Senator Fahmy: Is there a way for somebody who doesn’t have a car and is not willing to walk for miles to go from one place to another place on this campus.
Tom Kendig: We have bus service out there now. We have twenty- three vehicles on the road at any given hour every day and we are providing all kinds of bus service every day between the campuses.
We went through a planning exercise similar to what Mike is going through and some of the solutions that were suggested by the folks who were involved in that process to address some of those needs. We are proposing a demand response type of service that would address that kind of need. You could call in the day before saying that you have to get from point A to point B at 10 a.m. and we would have a vehicle there to provide that service. We are moving toward that.
Chair Allen: Where might we put more parking decks and how many more cars could it handle?
Harwood: Tom Kendig and I have been having this conversation for a couple of months now because we thought that the remainder of the Riddick Stadium area would be the great place for some parking structures. As we went through that process and trying to decide how big and how many and started off with about 800 cars, 600 and bidding 400, we still have some issues about how you get in and out of there primarily for students that are going to be looking at this thing out of Syme Hall. That is still on the table but there are two other locations that we think are possibilities. One is the West Lot, which we think would take some of the strain off of Dan Allen and perhaps make that parking lot more preferable certainly to a lot of students. The third is one that we have talked about for a long time but we don’t have anything specific yet but would be the service lot next to the North Hall residence lot, which could be expanded and would provide some much needed parking.
Senator Williams: These are problems that we can’t solve. We don’t control Western Boulevard and Hillsborough Street; other governmental units control those. To what extent are we engaged with the people that have control over those areas? Western Boulevard is a big problem for NC State and there are things that need to be done. You risk your life trying to cross that street. When I was at Florida State we had the same situation and we had tunnels and over-paths for pedestrians to get across rather than risking your life trying to cross four lanes of traffic. Those solutions are going to require participation by other parties. We are a big citizen in this community and we need to make it known that we are a big citizen in this community and we have these problems that you have to help us solve.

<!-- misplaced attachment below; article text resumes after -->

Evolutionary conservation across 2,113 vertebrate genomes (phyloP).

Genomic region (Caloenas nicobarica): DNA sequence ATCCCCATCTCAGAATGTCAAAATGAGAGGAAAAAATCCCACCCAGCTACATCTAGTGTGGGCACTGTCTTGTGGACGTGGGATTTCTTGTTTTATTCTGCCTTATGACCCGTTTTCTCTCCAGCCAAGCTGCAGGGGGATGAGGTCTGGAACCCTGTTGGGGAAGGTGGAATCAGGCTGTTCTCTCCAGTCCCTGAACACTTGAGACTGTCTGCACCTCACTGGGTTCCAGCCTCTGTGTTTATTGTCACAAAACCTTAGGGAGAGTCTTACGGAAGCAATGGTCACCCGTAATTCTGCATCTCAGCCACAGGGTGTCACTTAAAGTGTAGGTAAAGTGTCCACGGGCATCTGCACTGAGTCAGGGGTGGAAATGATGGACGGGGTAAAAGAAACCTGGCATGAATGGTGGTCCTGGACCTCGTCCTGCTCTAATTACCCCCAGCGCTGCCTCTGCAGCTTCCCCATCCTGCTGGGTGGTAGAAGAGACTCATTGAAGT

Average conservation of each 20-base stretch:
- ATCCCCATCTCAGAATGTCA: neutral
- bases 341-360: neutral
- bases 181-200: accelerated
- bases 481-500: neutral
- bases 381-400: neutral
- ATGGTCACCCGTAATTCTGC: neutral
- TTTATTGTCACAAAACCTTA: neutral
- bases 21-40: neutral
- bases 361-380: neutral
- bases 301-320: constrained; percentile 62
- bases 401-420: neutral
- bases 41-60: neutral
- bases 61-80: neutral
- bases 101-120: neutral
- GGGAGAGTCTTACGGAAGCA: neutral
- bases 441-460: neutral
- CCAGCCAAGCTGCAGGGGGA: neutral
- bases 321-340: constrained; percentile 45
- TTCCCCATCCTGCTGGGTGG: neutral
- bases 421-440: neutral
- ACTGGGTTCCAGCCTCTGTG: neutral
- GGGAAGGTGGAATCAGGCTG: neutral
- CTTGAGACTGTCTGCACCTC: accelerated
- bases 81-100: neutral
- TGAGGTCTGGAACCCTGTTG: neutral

Leffler: There was the effort in 1999 when the round about concept was put on the table, which was a community planning effort, which we co-funded with the city and then we did the pilot roundabout on Pullen Road to test that. Our efforts to get funding through the state were non responsive and as you may have heard in the last bond vote $3.0M is for Hillsborough Street and we have a planning effort right now with the city and with the community in the area talking about the priority for the street and redevelopment concepts. Some of these spots like North Hall have great redevelopment potential and we have to think about this street in a redevelopment way not just a fix. The Chancellor has met twice with the Mayor on this topic and so there is a lot of interest in this. I have assigned a person out of my office to work with Mike. Mike is a member of the Hillsborough Street partnership board, which is a collection of the neighborhood people, business people, the city and the university so we have a lot going on in that regard. The city has a little less involvement on Western Boulevard but it’s the same kind of interest that we have in trying to tame the street. We did actually fund some improvements to the cross walk three years ago and we funded some additional lighting on the street for safety. I think our Visitor Center on Western Boulevard is going to change the way we view that front door of the campus. There are a lot of things going on and all of those things are going to ripple to the edges of the master plan.
Senator Tetro: The brickyard is so huge that it is not friendly at all. I think that if we are going to remove Harrelson that it would really be nice to rethink how we make this a place for people to congregate. When that is done I would suggest that you put benches out there that have backs.
Senator Baynes: The comment was made earlier that we were ranked seventeenth. I think when people refer to us they may be referring to the landscape architecture or the need for some of it especially to the west side where I come from on the Centennial Biomedical Campus.
Harwood: I would love to come back and talk to you about this whole notion of the Princeton review and their methodology. That is a real hot button for me. We are not anywhere near the ugliest campus. I would be glad to engage in debate with anyone on the particular merits of that.
Senator Tetro: When I drive around UNC Chapel Hill campus at every crosswalk there is a sign that says it is a state law to stop with pedestrians. Is that because they are state streets and not university streets or is that a state law that applies on a campus as well like Hillsborough Street?
Tom Kendig: We have been requested to look into that and you are right they are doing that over there. There is a state law that applies universally in those types of areas and we just haven’t investigated. How they keep them there is an interest to me since we have signs that disappear nightly on this campus.
5. Remarks from Provost Nielsen